On May 7, 2009, the U.S. Court of Appeals for the Fourth Circuit (the “Fourth Circuit”) reversed a decision by the U.S. District Court for the District of Maryland (the “District Court”) in which the District Court dismissed plaintiffs’ shareholder suit brought against the adviser to a family of mutual funds (the “Adviser”) and its publicly traded parent (the “Parent”) for failing to state a claim under Section 10(b) of, and Rule 10b-5 under, the Securities Exchange Act of 1934 (the “1934 Act”) against either defendant or a claim under Section 20(a) of the 1934 Act against the Parent. The plaintiffs, who were stockholders of the Parent, alleged that the Adviser and the Parent were responsible for certain false disclosures regarding restrictions on frequent trading appearing in prospectuses for a number of individual funds. The plaintiffs alleged that they had bought shares of the Parent at inflated prices, which fell when the market timing practices actually allowed by the Adviser were publicly disclosed. (The Adviser settled SEC enforcement proceedings in 2004 related to market timing in certain of the funds.)
Section 10(b) Primary Liability. The Fourth Circuit held that the plaintiffs sufficiently pled all six elements of a private Section 10(b) securities fraud claim against the Adviser, but failed to sufficiently plead a Section 10(b) claim against the Parent. The Fourth Circuit focused most of its attention on whether the plaintiffs had met their burden of proving that they had relied on the defendants’ alleged misrepresentation, and in particular, on the sole issue under the fraud‑on‑the‑market doctrine disputed by the parties: whether the statements regarding frequent trading restriction in the funds’ prospectuses were sufficiently attributable to the defendants to be treated as public statements by them. Noting that the courts of appeal “have diverged over the degree of attribution required to plead reliance,” the Fourth Circuit held that a plaintiff seeking to avail itself of the presumption of reliance under the fraud‑on‑the‑market doctrine “must ultimately prove that interested investors (and therefore the market at large) would attribute the allegedly misleading statement to the defendant. At the complaint stage a plaintiff can plead fraud-on-the-market reliance by alleging facts from which a court could plausibly infer that interested investors would have known that the defendant was responsible for the statement at the time it was made, even if the statement on its face is not directly attributable to the defendant.” Noting (a) statements in fund prospectuses and statements of additional information regarding the Adviser’s day‑to‑day role in managing fund affairs, (b) the fact that the funds, the Adviser and the Parent held themselves out to the public as a single entity, and (c) the fact that the defendants and the funds maintained a single website that was used to disseminate fund prospectuses, the Fourth Circuit concluded that interested investors would have inferred that if the Adviser had not itself written the frequent trading disclosure in fund prospectuses, it must at least have approved the disclosure.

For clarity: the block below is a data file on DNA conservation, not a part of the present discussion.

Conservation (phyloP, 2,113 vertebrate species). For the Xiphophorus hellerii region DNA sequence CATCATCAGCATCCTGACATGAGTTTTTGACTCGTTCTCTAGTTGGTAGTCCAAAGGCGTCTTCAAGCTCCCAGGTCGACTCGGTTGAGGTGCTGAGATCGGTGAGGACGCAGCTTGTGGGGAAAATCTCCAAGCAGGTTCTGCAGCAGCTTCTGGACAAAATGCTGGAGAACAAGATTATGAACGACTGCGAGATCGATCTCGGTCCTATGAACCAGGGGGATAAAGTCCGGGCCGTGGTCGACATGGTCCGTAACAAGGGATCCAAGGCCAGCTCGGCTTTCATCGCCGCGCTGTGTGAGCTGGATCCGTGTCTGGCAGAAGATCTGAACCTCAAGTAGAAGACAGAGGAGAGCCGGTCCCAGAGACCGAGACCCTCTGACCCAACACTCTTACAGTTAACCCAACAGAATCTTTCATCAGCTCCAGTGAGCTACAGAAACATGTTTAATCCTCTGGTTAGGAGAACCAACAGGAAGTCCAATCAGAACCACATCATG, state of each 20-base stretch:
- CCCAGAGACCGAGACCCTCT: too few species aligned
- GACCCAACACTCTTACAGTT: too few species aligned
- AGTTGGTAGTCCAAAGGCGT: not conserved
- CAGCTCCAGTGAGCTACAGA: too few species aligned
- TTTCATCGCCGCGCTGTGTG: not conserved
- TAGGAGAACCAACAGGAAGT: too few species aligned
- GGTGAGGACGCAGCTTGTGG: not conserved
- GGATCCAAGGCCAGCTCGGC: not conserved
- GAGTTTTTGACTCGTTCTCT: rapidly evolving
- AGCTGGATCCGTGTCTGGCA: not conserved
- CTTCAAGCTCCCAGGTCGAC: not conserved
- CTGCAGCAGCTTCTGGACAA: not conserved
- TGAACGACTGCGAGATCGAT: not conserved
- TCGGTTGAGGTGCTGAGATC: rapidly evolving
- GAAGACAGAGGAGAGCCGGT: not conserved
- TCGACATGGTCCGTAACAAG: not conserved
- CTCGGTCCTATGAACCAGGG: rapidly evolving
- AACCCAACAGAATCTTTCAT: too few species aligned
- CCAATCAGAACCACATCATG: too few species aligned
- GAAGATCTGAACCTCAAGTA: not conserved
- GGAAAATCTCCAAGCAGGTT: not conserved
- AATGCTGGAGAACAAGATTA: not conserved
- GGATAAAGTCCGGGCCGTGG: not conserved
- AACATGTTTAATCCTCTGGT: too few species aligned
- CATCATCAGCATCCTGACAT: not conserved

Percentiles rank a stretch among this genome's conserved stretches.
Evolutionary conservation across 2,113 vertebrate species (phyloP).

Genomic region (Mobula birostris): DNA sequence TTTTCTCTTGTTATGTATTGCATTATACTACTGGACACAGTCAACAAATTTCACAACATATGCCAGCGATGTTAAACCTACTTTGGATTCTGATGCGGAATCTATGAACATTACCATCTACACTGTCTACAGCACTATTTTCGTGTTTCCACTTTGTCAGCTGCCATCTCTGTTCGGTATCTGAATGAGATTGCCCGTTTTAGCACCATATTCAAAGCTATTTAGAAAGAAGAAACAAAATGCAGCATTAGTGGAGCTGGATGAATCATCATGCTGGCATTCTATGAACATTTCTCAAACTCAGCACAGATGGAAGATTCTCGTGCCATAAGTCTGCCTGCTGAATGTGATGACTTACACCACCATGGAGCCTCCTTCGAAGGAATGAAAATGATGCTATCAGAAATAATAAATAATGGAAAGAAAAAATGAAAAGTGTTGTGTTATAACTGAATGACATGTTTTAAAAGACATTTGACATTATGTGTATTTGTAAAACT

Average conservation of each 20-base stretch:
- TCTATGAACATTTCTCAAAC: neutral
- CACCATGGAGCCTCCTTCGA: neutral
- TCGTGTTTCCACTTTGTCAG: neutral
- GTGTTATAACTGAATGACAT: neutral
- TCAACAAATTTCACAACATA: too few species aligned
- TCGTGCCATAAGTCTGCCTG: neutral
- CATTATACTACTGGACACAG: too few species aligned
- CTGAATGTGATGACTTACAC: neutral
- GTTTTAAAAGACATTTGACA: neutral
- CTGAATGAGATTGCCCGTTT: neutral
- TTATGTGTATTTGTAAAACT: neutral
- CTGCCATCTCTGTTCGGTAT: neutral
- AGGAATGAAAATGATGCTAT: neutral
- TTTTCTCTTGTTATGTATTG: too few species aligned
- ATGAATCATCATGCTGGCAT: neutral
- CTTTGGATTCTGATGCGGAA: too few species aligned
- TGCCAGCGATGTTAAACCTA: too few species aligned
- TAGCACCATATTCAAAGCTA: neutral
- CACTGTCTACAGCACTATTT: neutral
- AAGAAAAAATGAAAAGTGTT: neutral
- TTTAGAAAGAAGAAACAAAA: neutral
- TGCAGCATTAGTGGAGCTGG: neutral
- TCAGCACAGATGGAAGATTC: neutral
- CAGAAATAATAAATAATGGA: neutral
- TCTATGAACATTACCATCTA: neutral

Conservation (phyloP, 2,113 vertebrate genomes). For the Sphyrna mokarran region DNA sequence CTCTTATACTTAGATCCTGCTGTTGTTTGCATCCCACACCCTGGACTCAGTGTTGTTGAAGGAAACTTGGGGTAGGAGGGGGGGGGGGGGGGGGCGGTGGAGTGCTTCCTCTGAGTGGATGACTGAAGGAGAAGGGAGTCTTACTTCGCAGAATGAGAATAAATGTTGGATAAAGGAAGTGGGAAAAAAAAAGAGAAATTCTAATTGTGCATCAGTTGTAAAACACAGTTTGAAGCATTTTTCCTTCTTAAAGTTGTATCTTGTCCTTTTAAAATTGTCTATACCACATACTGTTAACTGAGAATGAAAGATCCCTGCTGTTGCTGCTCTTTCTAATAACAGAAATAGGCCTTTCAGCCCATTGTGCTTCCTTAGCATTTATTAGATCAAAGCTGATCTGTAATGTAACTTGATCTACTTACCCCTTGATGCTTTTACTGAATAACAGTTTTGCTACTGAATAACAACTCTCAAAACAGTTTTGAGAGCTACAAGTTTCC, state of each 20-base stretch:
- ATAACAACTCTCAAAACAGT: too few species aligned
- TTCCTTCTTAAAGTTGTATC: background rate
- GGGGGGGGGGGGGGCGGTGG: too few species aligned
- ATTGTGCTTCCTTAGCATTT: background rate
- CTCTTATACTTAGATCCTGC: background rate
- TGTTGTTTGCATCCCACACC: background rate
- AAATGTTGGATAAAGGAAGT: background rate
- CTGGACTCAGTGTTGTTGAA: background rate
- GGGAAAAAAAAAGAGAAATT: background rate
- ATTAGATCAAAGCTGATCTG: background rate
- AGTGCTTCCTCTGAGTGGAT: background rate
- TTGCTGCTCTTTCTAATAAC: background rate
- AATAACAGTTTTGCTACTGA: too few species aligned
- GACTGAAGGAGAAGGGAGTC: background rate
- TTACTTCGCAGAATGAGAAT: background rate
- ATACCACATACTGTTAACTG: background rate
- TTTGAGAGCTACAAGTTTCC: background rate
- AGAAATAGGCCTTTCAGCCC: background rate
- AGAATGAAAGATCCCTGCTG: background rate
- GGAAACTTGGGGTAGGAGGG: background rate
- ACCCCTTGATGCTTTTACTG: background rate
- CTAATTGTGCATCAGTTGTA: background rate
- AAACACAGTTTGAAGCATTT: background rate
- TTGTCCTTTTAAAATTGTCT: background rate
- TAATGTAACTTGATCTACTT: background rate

As to the Parent, however, the Fourth Circuit observed that while an investment adviser “is well known to be intimately involved in the day-to-day operations of the mutual funds it manages,” it is not necessarily “apparent to the investing public that the investment advisor’s parent company, which sponsors a family of funds, participates in the drafting or approving of prospectuses issued by the individual funds.” In a concurring opinion, one member of the three-judge panel argued that since the Parent was alleged to have made the fund prospectuses available on its website, the prospectus disclosures should be attributed to the Parent; therefore, a claim of primary liability under Section 10(b) and Rule 10b-5 had been properly pled against the Parent.
Section 20 Control Liability. Although it found that the plaintiffs failed to allege a Section 10(b) claim of primary liability against the Parent, the Fourth Circuit nevertheless held that plaintiffs had sufficiently pled a claim of control person liability against the Parent under Section 20(a) of the 1934 Act. In general terms, Section 20(a) provides for joint and several liability of any person with any persons it directly or indirectly controls for the controlled persons’ violations of the 1934 Act and its rules. The Fourth Circuit held that the plaintiffs’ allegations adequately pled the Parent’s control of the Adviser because the plaintiffs alleged that (a) the Parent wholly owns the Adviser, (b) the Parent and Adviser shared a common director who was also a portfolio manager at the Adviser during the class period; (c) the CEO and President of the Parent during part of the class period, who had previously served as a senior officer of the Adviser, spearheaded publicly discussed efforts by the Parent to combat market timing; and (d) employees of the Parent had publicly discussed market timing policies and actions taken to prevent timing in a manner indicating presumptive control over those efforts.The Fourth Circuit reversed the motion to dismiss as to both defendants and remanded the case to the District Court.